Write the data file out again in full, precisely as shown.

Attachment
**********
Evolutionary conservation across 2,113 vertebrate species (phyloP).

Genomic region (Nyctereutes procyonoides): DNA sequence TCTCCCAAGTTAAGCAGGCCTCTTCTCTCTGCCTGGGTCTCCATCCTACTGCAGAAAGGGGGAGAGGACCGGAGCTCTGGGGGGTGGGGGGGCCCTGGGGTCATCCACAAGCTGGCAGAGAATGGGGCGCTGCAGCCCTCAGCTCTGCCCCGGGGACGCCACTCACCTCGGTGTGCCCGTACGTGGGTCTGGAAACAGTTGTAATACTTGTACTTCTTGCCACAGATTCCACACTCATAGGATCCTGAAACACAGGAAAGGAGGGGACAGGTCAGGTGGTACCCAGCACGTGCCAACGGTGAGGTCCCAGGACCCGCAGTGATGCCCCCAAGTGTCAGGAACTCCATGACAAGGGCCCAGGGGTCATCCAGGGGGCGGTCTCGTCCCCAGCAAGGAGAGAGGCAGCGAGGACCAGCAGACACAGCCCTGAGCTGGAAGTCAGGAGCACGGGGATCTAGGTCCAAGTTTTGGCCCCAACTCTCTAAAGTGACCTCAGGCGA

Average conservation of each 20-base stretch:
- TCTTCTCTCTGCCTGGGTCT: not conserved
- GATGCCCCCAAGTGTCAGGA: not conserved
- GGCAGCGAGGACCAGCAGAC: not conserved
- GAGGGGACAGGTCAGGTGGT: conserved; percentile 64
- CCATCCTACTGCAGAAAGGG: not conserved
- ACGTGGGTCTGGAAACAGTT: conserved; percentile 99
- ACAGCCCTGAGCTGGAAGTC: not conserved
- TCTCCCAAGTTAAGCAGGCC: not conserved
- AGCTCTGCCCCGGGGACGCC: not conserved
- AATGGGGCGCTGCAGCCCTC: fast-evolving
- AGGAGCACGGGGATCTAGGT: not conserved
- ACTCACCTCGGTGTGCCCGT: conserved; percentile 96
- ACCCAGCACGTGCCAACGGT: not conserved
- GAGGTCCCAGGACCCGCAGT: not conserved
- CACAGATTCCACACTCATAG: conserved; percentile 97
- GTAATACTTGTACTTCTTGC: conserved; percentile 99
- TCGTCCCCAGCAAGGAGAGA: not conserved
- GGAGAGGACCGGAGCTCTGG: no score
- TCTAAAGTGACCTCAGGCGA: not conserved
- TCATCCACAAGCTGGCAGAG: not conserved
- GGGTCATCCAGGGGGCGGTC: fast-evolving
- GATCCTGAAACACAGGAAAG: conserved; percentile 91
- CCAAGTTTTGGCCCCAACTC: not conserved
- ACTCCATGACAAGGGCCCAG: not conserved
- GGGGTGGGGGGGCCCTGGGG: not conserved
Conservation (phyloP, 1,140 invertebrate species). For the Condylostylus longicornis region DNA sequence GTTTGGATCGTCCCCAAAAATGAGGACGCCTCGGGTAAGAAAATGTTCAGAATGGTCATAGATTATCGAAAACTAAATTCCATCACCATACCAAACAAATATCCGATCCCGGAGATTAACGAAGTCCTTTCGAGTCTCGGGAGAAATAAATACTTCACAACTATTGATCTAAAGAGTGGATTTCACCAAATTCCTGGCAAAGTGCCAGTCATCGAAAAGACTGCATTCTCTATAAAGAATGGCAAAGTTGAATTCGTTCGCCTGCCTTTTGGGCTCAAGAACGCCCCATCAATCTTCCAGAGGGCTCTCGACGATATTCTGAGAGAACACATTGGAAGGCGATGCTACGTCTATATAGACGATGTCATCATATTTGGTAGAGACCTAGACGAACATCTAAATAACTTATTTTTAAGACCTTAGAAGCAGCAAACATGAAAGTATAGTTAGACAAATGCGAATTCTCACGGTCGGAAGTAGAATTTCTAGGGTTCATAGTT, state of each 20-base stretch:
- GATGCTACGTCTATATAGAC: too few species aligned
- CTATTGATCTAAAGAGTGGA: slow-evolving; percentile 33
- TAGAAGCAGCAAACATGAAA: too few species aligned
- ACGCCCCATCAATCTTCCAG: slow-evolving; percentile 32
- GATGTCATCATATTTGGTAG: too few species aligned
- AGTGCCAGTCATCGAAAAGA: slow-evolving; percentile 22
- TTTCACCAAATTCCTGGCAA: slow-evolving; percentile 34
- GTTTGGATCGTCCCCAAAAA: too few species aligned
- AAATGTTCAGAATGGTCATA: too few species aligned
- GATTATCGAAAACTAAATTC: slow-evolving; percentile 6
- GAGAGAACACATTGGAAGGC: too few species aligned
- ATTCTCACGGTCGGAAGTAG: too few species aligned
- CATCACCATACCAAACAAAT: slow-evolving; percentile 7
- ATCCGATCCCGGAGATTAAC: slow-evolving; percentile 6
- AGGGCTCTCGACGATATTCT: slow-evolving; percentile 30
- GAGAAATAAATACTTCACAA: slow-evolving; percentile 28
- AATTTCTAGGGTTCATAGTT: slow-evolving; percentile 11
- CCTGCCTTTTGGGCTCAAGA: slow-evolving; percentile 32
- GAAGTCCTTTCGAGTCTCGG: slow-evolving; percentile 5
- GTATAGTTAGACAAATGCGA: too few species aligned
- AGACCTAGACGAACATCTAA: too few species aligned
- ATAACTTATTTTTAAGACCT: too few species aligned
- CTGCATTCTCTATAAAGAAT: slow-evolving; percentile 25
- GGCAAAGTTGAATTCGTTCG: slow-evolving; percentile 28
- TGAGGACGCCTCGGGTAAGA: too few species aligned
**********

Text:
Evolutionary conservation across 2,113 vertebrate species (phyloP).

Genomic region (Nyctereutes procyonoides): DNA sequence TCTCCCAAGTTAAGCAGGCCTCTTCTCTCTGCCTGGGTCTCCATCCTACTGCAGAAAGGGGGAGAGGACCGGAGCTCTGGGGGGTGGGGGGGCCCTGGGGTCATCCACAAGCTGGCAGAGAATGGGGCGCTGCAGCCCTCAGCTCTGCCCCGGGGACGCCACTCACCTCGGTGTGCCCGTACGTGGGTCTGGAAACAGTTGTAATACTTGTACTTCTTGCCACAGATTCCACACTCATAGGATCCTGAAACACAGGAAAGGAGGGGACAGGTCAGGTGGTACCCAGCACGTGCCAACGGTGAGGTCCCAGGACCCGCAGTGATGCCCCCAAGTGTCAGGAACTCCATGACAAGGGCCCAGGGGTCATCCAGGGGGCGGTCTCGTCCCCAGCAAGGAGAGAGGCAGCGAGGACCAGCAGACACAGCCCTGAGCTGGAAGTCAGGAGCACGGGGATCTAGGTCCAAGTTTTGGCCCCAACTCTCTAAAGTGACCTCAGGCGA

Average conservation of each 20-base stretch:
- TCTTCTCTCTGCCTGGGTCT: not conserved
- GATGCCCCCAAGTGTCAGGA: not conserved
- GGCAGCGAGGACCAGCAGAC: not conserved
- GAGGGGACAGGTCAGGTGGT: conserved; percentile 64
- CCATCCTACTGCAGAAAGGG: not conserved
- ACGTGGGTCTGGAAACAGTT: conserved; percentile 99
- ACAGCCCTGAGCTGGAAGTC: not conserved
- TCTCCCAAGTTAAGCAGGCC: not conserved
- AGCTCTGCCCCGGGGACGCC: not conserved
- AATGGGGCGCTGCAGCCCTC: fast-evolving
- AGGAGCACGGGGATCTAGGT: not conserved
- ACTCACCTCGGTGTGCCCGT: conserved; percentile 96
- ACCCAGCACGTGCCAACGGT: not conserved
- GAGGTCCCAGGACCCGCAGT: not conserved
- CACAGATTCCACACTCATAG: conserved; percentile 97
- GTAATACTTGTACTTCTTGC: conserved; percentile 99
- TCGTCCCCAGCAAGGAGAGA: not conserved
- GGAGAGGACCGGAGCTCTGG: no score
- TCTAAAGTGACCTCAGGCGA: not conserved
- TCATCCACAAGCTGGCAGAG: not conserved
- GGGTCATCCAGGGGGCGGTC: fast-evolving
- GATCCTGAAACACAGGAAAG: conserved; percentile 91
- CCAAGTTTTGGCCCCAACTC: not conserved
- ACTCCATGACAAGGGCCCAG: not conserved
- GGGGTGGGGGGGCCCTGGGG: not conserved
Conservation (phyloP, 1,140 invertebrate species). For the Condylostylus longicornis region DNA sequence GTTTGGATCGTCCCCAAAAATGAGGACGCCTCGGGTAAGAAAATGTTCAGAATGGTCATAGATTATCGAAAACTAAATTCCATCACCATACCAAACAAATATCCGATCCCGGAGATTAACGAAGTCCTTTCGAGTCTCGGGAGAAATAAATACTTCACAACTATTGATCTAAAGAGTGGATTTCACCAAATTCCTGGCAAAGTGCCAGTCATCGAAAAGACTGCATTCTCTATAAAGAATGGCAAAGTTGAATTCGTTCGCCTGCCTTTTGGGCTCAAGAACGCCCCATCAATCTTCCAGAGGGCTCTCGACGATATTCTGAGAGAACACATTGGAAGGCGATGCTACGTCTATATAGACGATGTCATCATATTTGGTAGAGACCTAGACGAACATCTAAATAACTTATTTTTAAGACCTTAGAAGCAGCAAACATGAAAGTATAGTTAGACAAATGCGAATTCTCACGGTCGGAAGTAGAATTTCTAGGGTTCATAGTT, state of each 20-base stretch:
- GATGCTACGTCTATATAGAC: too few species aligned
- CTATTGATCTAAAGAGTGGA: slow-evolving; percentile 33
- TAGAAGCAGCAAACATGAAA: too few species aligned
- ACGCCCCATCAATCTTCCAG: slow-evolving; percentile 32
- GATGTCATCATATTTGGTAG: too few species aligned
- AGTGCCAGTCATCGAAAAGA: slow-evolving; percentile 22
- TTTCACCAAATTCCTGGCAA: slow-evolving; percentile 34
- GTTTGGATCGTCCCCAAAAA: too few species aligned
- AAATGTTCAGAATGGTCATA: too few species aligned
- GATTATCGAAAACTAAATTC: slow-evolving; percentile 6
- GAGAGAACACATTGGAAGGC: too few species aligned
- ATTCTCACGGTCGGAAGTAG: too few species aligned
- CATCACCATACCAAACAAAT: slow-evolving; percentile 7
- ATCCGATCCCGGAGATTAAC: slow-evolving; percentile 6
- AGGGCTCTCGACGATATTCT: slow-evolving; percentile 30
- GAGAAATAAATACTTCACAA: slow-evolving; percentile 28
- AATTTCTAGGGTTCATAGTT: slow-evolving; percentile 11
- CCTGCCTTTTGGGCTCAAGA: slow-evolving; percentile 32
- GAAGTCCTTTCGAGTCTCGG: slow-evolving; percentile 5
- GTATAGTTAGACAAATGCGA: too few species aligned
- AGACCTAGACGAACATCTAA: too few species aligned
- ATAACTTATTTTTAAGACCT: too few species aligned
- CTGCATTCTCTATAAAGAAT: slow-evolving; percentile 25
- GGCAAAGTTGAATTCGTTCG: slow-evolving; percentile 28
- TGAGGACGCCTCGGGTAAGA: too few species aligned